I can tell I've been running on a busy schedule when I haven't had a book review post in almost 3 months!  I have also been struggling to find some really gripping recommendations for you, but am left with just one "Read This" this round.  Boo.

Must Read

The Fault in Our Stars by John Green

This book being categorized as a young adult novel should not deter you from reading it.  I was hooked right away, and the story delivered a perspective of a disease I have never considered before.  The story chronicles the experience of Hazel, a 16 year old coping with a terminal cancer diagnosis and experimental treatments that are prolonging but not improving her life.  While her former classmates are continuing down the "teenager" path - making stupid mistakes, hanging out at the shopping mall, attending dances with crushes - Hazel spends most of her time at home and can't maneuver anywhere without her oxygen tank.  In an effort to bring some normalcy to her daughter's life, Hazel's mom insists she attend a teen cancer support group.  It is in this group where she meets a boy, Augustus Waters, who in a short time transforms her life through his love and optimism. The only fault I can find with "The Fault in Our Stars" is that it was not packaged with a complimentary box of kleenex.  I'm glad that no one was around when I was reading it because I sported an award-worthy "ugly cry face" look for the last third of the book.

Lazy Weekend

Austenland and Midnight in Austenland by Shannon Hale

If you're a Jane Austen fan and love a good "chick-lit" book, then consider spending a weekend with Shannon Hale's Austen fantasy camp stories.  Her book, Austenland, was turned into an independent film that may still be in theaters.  It tells the story of a quiet woman, Jane, who is unlucky in love and hopelessly obsessed with the ideal of Pride and Prejudice's Mr. Darcy. A relative dies and leaves her with a trip to England, where reality and fantasy collide at a Regency-period resort that caters to Austen fans - complete with the assignment of a love interest, her own potential Mr. Darcy.  I would be lying if I said the idea of going to Austen fantasy camp was not the least bit appealing to me. Midnight in Austenland follows a similar pattern of a single woman coming to the Austen-themed estate; however, in Hale's second book, she introduces a murder mystery to the plot that somewhat removes the magical appeal and innocence that was so much a part of the first book.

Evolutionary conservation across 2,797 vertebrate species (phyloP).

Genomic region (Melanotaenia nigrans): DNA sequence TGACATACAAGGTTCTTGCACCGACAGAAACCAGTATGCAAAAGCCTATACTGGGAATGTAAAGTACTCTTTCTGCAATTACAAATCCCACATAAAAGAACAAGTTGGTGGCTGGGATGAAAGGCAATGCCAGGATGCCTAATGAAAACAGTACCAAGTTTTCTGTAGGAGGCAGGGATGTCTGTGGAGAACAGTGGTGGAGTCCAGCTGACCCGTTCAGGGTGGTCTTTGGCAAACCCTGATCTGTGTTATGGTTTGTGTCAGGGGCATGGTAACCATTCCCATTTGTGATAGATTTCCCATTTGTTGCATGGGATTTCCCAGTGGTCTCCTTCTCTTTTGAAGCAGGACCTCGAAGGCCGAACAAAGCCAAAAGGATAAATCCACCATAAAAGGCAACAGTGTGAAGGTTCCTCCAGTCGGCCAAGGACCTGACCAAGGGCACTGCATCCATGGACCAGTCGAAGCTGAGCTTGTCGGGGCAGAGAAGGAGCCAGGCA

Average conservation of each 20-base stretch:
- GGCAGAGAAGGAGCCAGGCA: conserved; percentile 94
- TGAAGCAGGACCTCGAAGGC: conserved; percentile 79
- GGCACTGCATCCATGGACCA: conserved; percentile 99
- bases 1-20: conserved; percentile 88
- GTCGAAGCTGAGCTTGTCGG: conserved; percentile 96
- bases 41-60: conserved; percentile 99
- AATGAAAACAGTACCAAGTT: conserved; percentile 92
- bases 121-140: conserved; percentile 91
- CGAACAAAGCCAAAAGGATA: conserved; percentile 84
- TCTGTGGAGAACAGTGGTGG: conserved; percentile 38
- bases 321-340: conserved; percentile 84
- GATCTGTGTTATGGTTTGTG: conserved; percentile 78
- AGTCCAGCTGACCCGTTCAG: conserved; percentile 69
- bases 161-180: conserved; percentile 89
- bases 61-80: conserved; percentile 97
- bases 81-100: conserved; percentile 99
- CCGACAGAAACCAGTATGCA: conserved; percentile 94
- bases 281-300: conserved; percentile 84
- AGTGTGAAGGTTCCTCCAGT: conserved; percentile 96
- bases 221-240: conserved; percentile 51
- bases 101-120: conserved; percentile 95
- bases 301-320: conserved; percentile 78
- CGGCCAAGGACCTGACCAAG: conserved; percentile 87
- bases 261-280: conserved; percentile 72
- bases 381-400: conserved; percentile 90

Everything is Perfect When You're a Liar by Kelly Oxford

I picked up this book because several comedians I like were raving about Kelly Oxford's keen and witty observations, especially on her Twitter page.  I had never heard of Kelly Oxford before this book was published.  Written in a comedic essay format, each chapter is a different story from Kelly's past told with her skilled voice and humorous, often self-deprecating point of view.  I think what I appreciated is that she comes of as believable and she writes to her intelligence, which in comedy is really what ends up being more successful.  Perhaps it was because of the essay format, but it did take me several months to finish this book, since it was easier to put down and not feel like I would forget the plot.

Skip This

Hollywood in Heels by Charity Gaye Finnestad

I don't know if I've read something more obnoxious than this book.  Perhaps that's because I haven't picked up Paris Hilton's memoir.  I can't tell you how many times I rolled my eyes when the author boasted about her long legs, thin body, getting into this party, getting swag bags left and right, (insert any vain comment you can think of here), etc.  If her 200+ page brag book wasn't enough, she thought it would be cute to nickname all of the people she describes to conceal their real identities, but it actually made it more difficult to follow and made me more disinclined to care about anything she had to say.  The worst part about the book is that the author truly believes that she has an unique voice, when in reality she just sounds like an average blogger with a nasty attitude who created opportunities for herself the standard Hollywood stereotypical way - sleeping her way up.  Sure, I should have just dropped the book after the first few chapters when I figured out the intellectually insulting and soon to be torturous pattern and writing style choices, but I felt like there had to be a reason why Apple iBooks had highlighted this particular book and convinced me it was worth buying it - oh, that's right, the author is MARRIED TO Robert Knodrk, VP of CONTENT FOR APPLE iTUNES!  Well played Apple - way to use your extremely talented Marketing Department to trump up the appeal of your iTunes executive's wife's book.